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Annette Mattern: Dealing With A Cancer Diagnosis. . . Now What?

By HERWriter
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“You have cancer.” The shock is followed by an intense storm of emotions fueled by voices in our heads that scream our worst fears: Will I die? Is the treatment worse? Will it work? What will happen to me?

The answers are, of course, different for every patient but here are several suggestions that can make this journey easier.

1. Get an oncologist, preferably a board-certified specialist. You need the best medical care available. You may feel more comfortable with your family doctor but this is cancer and you can’t afford to be wrong.

2. Get a second opinion. Don’t worry about upsetting your doctor. If he/she objects, you’re with the wrong doctor anyway. A diagnosis is an opinion based on the facts of your case. You need to know if there are any other opinions.

3. Get organized. Most cancer patients are treated by numerous doctors at different labs, clinics, hospitals. Ask for copies of your records and keep them in one place along with medication lists, contacts, and insurance data. This is extremely helpful in emergencies.

4. Learn about your cancer from reliable sources. Beware of statistics, which are historical data that may not represent your specific circumstances.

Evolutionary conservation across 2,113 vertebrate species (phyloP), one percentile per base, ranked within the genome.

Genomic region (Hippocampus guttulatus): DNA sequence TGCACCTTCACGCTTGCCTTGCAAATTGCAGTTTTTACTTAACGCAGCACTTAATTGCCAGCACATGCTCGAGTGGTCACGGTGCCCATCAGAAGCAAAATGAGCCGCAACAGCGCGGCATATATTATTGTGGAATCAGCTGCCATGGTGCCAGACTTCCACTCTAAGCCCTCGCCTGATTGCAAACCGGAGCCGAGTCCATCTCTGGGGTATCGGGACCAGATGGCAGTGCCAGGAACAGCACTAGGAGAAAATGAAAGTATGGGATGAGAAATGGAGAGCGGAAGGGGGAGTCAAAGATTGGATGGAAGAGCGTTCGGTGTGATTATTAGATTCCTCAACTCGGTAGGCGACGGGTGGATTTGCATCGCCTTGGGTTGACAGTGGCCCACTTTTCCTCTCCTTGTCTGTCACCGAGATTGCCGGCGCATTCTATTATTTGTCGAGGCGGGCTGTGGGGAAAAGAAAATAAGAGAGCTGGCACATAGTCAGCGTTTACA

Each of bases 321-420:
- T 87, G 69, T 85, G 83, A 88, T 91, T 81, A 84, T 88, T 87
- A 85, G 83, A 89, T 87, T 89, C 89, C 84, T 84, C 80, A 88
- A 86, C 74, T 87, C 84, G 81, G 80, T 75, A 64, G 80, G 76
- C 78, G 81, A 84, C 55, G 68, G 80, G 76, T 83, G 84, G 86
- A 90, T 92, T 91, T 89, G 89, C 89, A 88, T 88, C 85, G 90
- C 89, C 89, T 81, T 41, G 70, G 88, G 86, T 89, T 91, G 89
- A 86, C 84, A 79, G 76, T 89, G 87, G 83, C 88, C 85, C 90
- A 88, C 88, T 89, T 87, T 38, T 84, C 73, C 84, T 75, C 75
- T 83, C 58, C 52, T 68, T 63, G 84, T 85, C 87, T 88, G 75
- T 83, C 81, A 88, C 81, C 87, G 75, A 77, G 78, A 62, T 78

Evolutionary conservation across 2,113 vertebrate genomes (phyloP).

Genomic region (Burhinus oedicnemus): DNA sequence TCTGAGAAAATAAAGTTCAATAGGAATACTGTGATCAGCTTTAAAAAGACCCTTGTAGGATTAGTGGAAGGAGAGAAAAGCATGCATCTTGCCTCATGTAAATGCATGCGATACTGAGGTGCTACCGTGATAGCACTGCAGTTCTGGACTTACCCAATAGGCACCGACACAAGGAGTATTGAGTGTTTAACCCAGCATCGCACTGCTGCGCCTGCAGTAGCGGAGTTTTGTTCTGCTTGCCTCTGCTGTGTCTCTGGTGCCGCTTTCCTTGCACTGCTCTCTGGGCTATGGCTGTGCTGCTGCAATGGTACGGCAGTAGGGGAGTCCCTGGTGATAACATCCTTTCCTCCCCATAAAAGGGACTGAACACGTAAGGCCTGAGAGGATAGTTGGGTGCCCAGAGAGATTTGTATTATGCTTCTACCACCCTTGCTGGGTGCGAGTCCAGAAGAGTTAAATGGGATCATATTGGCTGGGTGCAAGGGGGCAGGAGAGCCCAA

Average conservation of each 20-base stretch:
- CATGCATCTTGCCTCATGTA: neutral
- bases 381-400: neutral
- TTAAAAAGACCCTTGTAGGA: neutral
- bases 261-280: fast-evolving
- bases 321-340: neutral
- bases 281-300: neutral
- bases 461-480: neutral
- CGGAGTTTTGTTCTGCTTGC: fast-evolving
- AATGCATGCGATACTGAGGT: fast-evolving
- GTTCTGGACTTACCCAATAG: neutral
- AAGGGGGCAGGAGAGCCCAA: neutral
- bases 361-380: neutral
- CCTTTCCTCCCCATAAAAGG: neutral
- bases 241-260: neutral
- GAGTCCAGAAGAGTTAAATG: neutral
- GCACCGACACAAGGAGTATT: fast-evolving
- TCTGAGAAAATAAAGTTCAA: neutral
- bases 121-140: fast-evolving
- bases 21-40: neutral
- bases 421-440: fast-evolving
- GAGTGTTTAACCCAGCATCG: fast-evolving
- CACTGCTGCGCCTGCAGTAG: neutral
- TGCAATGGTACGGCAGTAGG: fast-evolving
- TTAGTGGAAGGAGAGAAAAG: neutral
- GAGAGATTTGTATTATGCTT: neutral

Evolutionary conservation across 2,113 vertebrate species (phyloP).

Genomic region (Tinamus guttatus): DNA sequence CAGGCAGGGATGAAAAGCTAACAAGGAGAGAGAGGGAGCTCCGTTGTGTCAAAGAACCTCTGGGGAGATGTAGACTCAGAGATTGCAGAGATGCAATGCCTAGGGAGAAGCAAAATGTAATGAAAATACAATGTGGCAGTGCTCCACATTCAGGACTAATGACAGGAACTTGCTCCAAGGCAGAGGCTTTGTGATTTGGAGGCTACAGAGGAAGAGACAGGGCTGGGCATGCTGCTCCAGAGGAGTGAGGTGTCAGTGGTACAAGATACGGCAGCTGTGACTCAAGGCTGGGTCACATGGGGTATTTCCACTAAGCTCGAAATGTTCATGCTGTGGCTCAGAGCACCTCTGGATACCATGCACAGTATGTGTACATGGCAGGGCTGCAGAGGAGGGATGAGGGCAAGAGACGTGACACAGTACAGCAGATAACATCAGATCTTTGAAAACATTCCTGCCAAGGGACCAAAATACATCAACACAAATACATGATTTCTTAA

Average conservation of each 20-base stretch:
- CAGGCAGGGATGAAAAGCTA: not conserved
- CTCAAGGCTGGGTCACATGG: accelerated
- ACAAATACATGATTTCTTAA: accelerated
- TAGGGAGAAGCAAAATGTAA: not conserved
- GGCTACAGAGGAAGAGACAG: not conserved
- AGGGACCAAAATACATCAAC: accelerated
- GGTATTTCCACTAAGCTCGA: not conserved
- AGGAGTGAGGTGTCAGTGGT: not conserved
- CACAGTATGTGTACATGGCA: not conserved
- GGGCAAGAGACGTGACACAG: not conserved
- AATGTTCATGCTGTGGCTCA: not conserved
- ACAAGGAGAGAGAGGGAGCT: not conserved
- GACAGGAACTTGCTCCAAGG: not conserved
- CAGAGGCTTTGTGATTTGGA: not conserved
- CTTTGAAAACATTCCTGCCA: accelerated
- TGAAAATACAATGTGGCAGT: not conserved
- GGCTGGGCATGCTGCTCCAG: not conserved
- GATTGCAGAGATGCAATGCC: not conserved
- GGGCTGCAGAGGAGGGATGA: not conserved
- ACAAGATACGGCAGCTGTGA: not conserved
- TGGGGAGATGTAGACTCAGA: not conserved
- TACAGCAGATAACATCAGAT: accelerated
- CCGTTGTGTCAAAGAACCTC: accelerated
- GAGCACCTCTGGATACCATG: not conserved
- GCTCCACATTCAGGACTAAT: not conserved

5. Manage your stress. Although you are entitled to the paralyzing feelings that accompany cancer, they are counterproductive. Look into psychotherapy, anti-depressant medications, meditation, yoga and Tai Chi. Seek spiritual support.

6. Eliminate toxins. Whether toxic behaviors, relationships or habits, toxins are poison and will add to your burden. All your resources must now focus on your return to wellness.

7. Have hope, keeping your attention and intention on healing your body and spirit. People with hope tend to tolerate treatments better and have a better outcome overall.

8. Take it one day at a time. Just one.

Note: Annette, a survivor of ovarian and breast cancer, has dealt with numerous recurrences, yet lives in a state of unwavering optimism.

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We value and respect our HERWriters' experiences, but everyone is different. Many of our writers are speaking from personal experience, and what's worked for them may not work for you. Their articles are not a substitute for medical advice, although we hope you can gain knowledge from their insight.

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